With hindsight, it was odd that I couldn’t ride his bike. I am only 1.5 inches shorter than Matt is (5’7.5″ v. 5’9″), and both of us have successfully ridden bikes owned by people far shorter and taller than each other, respectively. But the seat on the MinUte simply couldn’t be lowered to a point where I could reach the pedals. Once again my brother-in-law resolved the problem. When we were complaining about it on a ride with him, he looked at the bike, and noted that the seat wouldn’t lower because the shim holding the stoker bars onto the seat post was too long; it extended way beyond the height of the stoker attachment and blocked the seat from moving. “You just need to have the shim cut down,” he said. I have never doubted that we are mechanically inept, but still.

Our other issue with the MinUte was that our daughter couldn’t safely ride on the back without a child seat, and this model was new enough that installing one using the Xtracycle accessories would have required a lot of tinkering. But she recently turned three, and as other parents have noted, this is an age when many kids start being able to understand the need to hold on. She had also indicated in no uncertain terms that she wanted to try riding the MinUte deck, jumping proudly off staircase landings onto it before we developed the good sense to move the bike far, far away from anyplace above ground level.

So while Matt’s injured calf was keeping him off the bike anyway, we took the MinUte over to Everybody Bikes to ask them to cut down the shim. “Oh, sure,” they said. They’d had no idea we’d ever want to adjust the seat height for me. “Of course you could ride it.” It turns out that the stoker bars take up a lot of room on the seat post regardless, and even lowered all the way to the stoker attachment, the seat was a bit higher than I’d prefer while carrying kids. I like to be able to get a foot flat on the ground even while I’m on the seat, and I’m happy to give up pedaling power for that extra bit of safety. But even though the seat was higher than I wanted, after that adjustment I rode the MinUte all the way home solo. No problem. Okay, then.

Matt was headed on a two-week trip to Atlanta and Miami, and that seemed like the perfect time to try riding with both kids. So the next day I rode both kids down to the farmer’s market. I still wasn’t totally comfortable on the bike, but they thought it was an awesome ride, and aside from a brief scuffle over the handlebar grips, they enjoyed each other’s company. Matt griped that he didn’t have a bike anymore, “Mommy has all the bikes.” I assumed that that was the injury talking, as he had had no prior plans to check the bike through on his tour of the U.S. Southeast.

Not seen in this photo: scuffling over handlebar grips

My kids got sick while he was away, and a kid who won’t get off the toilet, put on shoes or take off pajamas is not a kid who will or should ride a bike. And there were a couple of days I had meetings across town where the only possibility of even arriving late after dropping off the kids meant I had to drive the car. But I did, eventually, haul both kids on the MinUte to my son’s school, then my daughter solo back to her preschool. It was awesome.

The MinUte rides like a normal bike even with almost 100 pounds of kids and their gear on the back deck. I only felt the extra weight when I was turning corners; it turns out you need way, way more turning radius than usual with that kind of load. To my astonishment, I did not feel it much on the hills. On the way up to Alamo Square with both kids on the back I didn’t even need to drop to first gear. This bike likes to climb. I wouldn’t have needed to drop to first gear on the way back up with only one kid, either, if someone who shall remain nameless hadn’t decided to take off a mitten and throw it into the middle of the road, which required some backtracking.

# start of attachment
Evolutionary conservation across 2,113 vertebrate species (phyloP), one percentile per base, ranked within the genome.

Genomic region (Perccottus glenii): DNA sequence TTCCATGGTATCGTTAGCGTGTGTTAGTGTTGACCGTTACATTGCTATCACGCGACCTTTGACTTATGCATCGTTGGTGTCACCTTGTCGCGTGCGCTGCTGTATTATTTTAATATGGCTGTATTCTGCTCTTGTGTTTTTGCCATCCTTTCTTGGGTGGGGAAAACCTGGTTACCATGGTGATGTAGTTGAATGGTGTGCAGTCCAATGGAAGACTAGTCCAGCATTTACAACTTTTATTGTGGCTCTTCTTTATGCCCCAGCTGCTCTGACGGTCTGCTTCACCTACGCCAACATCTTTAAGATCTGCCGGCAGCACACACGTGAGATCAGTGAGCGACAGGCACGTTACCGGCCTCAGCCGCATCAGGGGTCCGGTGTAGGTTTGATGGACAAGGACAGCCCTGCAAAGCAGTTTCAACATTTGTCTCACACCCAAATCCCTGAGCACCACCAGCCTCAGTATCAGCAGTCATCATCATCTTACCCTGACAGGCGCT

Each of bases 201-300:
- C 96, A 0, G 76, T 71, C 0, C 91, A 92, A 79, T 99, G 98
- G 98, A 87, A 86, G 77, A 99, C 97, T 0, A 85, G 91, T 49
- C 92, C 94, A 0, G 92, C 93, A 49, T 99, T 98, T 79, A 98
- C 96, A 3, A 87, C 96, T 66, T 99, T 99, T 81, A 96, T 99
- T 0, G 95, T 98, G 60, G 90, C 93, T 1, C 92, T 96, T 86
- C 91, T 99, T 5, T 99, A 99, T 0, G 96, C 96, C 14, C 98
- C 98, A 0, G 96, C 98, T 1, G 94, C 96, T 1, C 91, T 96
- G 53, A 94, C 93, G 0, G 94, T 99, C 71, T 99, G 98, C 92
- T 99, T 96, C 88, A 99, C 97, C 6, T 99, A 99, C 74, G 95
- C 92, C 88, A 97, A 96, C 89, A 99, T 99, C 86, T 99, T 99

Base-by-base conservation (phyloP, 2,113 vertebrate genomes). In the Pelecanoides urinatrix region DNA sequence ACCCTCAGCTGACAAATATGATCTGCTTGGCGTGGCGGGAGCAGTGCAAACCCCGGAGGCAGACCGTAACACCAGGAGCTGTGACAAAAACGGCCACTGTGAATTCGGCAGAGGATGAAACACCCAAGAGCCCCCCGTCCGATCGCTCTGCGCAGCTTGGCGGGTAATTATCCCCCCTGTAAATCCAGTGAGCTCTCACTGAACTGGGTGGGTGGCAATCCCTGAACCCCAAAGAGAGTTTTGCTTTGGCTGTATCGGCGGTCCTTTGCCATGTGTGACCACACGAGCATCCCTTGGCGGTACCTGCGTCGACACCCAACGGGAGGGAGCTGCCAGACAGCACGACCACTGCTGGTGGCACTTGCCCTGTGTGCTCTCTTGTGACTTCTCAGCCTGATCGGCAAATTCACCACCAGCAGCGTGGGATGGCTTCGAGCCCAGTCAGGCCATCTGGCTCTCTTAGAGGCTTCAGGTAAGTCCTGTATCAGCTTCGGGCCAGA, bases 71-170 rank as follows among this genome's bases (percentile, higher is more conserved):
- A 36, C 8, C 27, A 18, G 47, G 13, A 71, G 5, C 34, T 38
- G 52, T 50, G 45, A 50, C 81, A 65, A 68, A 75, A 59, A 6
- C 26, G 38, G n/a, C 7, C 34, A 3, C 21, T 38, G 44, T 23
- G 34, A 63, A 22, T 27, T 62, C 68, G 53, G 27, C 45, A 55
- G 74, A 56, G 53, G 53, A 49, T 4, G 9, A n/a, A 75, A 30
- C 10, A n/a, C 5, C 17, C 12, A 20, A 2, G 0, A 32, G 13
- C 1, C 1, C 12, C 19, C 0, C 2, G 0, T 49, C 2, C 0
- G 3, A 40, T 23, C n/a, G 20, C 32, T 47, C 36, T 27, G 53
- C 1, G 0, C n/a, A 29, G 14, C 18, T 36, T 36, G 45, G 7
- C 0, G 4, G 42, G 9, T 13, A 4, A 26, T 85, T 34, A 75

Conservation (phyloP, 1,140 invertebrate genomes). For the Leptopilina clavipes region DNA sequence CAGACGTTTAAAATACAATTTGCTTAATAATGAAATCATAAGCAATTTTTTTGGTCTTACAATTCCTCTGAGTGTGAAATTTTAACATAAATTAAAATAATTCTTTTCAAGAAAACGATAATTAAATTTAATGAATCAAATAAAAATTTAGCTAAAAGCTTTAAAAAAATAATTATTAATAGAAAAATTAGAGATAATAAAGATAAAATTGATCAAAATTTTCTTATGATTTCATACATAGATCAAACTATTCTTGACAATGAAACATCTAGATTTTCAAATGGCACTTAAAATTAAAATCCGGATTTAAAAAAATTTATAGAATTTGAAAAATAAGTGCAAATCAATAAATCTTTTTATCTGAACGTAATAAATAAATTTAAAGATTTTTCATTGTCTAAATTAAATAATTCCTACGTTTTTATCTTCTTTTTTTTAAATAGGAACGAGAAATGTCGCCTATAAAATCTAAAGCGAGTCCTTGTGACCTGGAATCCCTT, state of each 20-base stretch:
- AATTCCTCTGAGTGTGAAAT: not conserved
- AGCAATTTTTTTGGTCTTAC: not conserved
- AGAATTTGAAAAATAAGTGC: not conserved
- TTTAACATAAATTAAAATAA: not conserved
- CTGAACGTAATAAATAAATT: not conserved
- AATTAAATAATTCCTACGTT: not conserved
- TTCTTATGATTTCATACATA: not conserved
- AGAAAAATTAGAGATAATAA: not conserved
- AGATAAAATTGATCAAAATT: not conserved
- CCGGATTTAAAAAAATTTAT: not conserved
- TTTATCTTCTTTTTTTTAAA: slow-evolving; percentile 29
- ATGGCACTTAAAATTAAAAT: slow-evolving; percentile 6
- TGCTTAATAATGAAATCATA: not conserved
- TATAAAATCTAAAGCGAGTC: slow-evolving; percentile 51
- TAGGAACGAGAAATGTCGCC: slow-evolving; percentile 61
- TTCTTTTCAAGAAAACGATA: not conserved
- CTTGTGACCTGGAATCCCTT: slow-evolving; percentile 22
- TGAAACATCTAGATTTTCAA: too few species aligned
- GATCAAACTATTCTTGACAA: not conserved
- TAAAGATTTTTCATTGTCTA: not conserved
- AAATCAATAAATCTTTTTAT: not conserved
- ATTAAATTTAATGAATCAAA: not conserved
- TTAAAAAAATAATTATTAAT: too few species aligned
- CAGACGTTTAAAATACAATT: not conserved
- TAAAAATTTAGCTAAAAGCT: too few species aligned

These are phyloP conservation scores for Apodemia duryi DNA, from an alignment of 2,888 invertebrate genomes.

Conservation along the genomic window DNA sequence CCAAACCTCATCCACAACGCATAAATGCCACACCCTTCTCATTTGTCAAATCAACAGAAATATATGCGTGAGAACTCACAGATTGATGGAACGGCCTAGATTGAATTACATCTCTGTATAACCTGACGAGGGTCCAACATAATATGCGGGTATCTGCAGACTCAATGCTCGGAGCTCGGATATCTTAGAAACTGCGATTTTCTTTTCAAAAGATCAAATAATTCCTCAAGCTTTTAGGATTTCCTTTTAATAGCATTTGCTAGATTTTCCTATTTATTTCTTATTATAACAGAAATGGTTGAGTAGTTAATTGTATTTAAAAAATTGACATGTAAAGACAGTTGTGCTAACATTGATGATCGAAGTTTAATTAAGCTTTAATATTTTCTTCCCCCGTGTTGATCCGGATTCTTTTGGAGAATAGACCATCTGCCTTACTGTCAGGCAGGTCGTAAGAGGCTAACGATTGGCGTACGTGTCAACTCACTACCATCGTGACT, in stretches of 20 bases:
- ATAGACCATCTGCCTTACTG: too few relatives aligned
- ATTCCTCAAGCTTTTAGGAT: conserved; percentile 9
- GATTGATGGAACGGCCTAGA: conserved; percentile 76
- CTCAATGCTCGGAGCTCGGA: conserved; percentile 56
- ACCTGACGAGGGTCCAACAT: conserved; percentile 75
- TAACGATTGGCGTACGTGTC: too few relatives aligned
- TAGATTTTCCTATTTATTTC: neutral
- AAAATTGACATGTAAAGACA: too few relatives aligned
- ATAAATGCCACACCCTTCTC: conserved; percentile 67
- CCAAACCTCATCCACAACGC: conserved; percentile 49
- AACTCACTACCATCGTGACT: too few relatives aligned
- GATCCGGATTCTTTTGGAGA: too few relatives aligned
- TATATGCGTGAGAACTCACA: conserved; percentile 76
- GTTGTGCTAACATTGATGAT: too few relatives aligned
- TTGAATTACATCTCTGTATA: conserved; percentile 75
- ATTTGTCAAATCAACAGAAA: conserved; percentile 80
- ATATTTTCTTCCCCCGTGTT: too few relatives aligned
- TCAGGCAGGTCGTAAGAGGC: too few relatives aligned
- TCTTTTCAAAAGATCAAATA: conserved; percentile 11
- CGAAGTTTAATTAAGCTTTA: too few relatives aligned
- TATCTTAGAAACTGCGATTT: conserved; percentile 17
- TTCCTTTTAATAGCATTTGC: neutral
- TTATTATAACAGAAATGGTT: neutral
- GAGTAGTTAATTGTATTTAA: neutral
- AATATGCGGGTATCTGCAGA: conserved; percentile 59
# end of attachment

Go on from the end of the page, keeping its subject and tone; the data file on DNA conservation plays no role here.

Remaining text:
This raises another point worth mentioning: riding with a three-year-old, at least MY three-year-old, on the deck instead of a child seat is not all sunshine and roses. With her brother behind her to catch flung mittens and otherwise impose basic safety precautions, I was willing to ride at something approaching normal speeds. Once we dropped him off I was riding very slowly indeed. One of her preschool teachers is a big fan of superheroes and as a result we and random strangers have been hearing a lot of speeches along the lines of, “I’m NOT a little girl! I’m an AMAZON PRINCESS! I’m WONDER WOMAN!” I’ll admit that this is a little rude at times but it’s also so totally righteous I pretty much let it slide. Anyway, Amazon princesses apparently see no need to sit down while riding and strongly prefer to hot dog it while heading up or down hills. Whereas I  had no desire to return to the Emergency Department for the third time in a month, and spent most of the ride saying, “You need to sit down. Sit down, please. I’m not starting the bike again until you sit down.”

[Aside: I’ve noticed that superheroes, with the notable exception of Batman, are not big on driving. Admittedly they don’t ride bicycles either, but still, as role models go, it could be worse.]

In the shop for a brake adjustment. Again.

And this brings up a more serious issue. BikeRadar recently reviewed the MinUte, and although they were basically positive, they noted that the disc brakes that come with the bike are kind of junky, and we agree. They have failed on Matt once, with our son on the back, and now he has them adjusted monthly, and they always need it. He wants new hydraulic brakes way more than he wants an electric assist. If we’d known this in advance we would have asked for an upgrade on the brakes before we first picked up the bike. As cargo bikes go the MinUte is pretty inexpensive even with this extra cost. Still it bugs me that any cargo bike would come standard with crappy brakes. Maybe it would be less of an issue for people who weren’t dealing with the kinds of hills that we are. I wouldn’t know.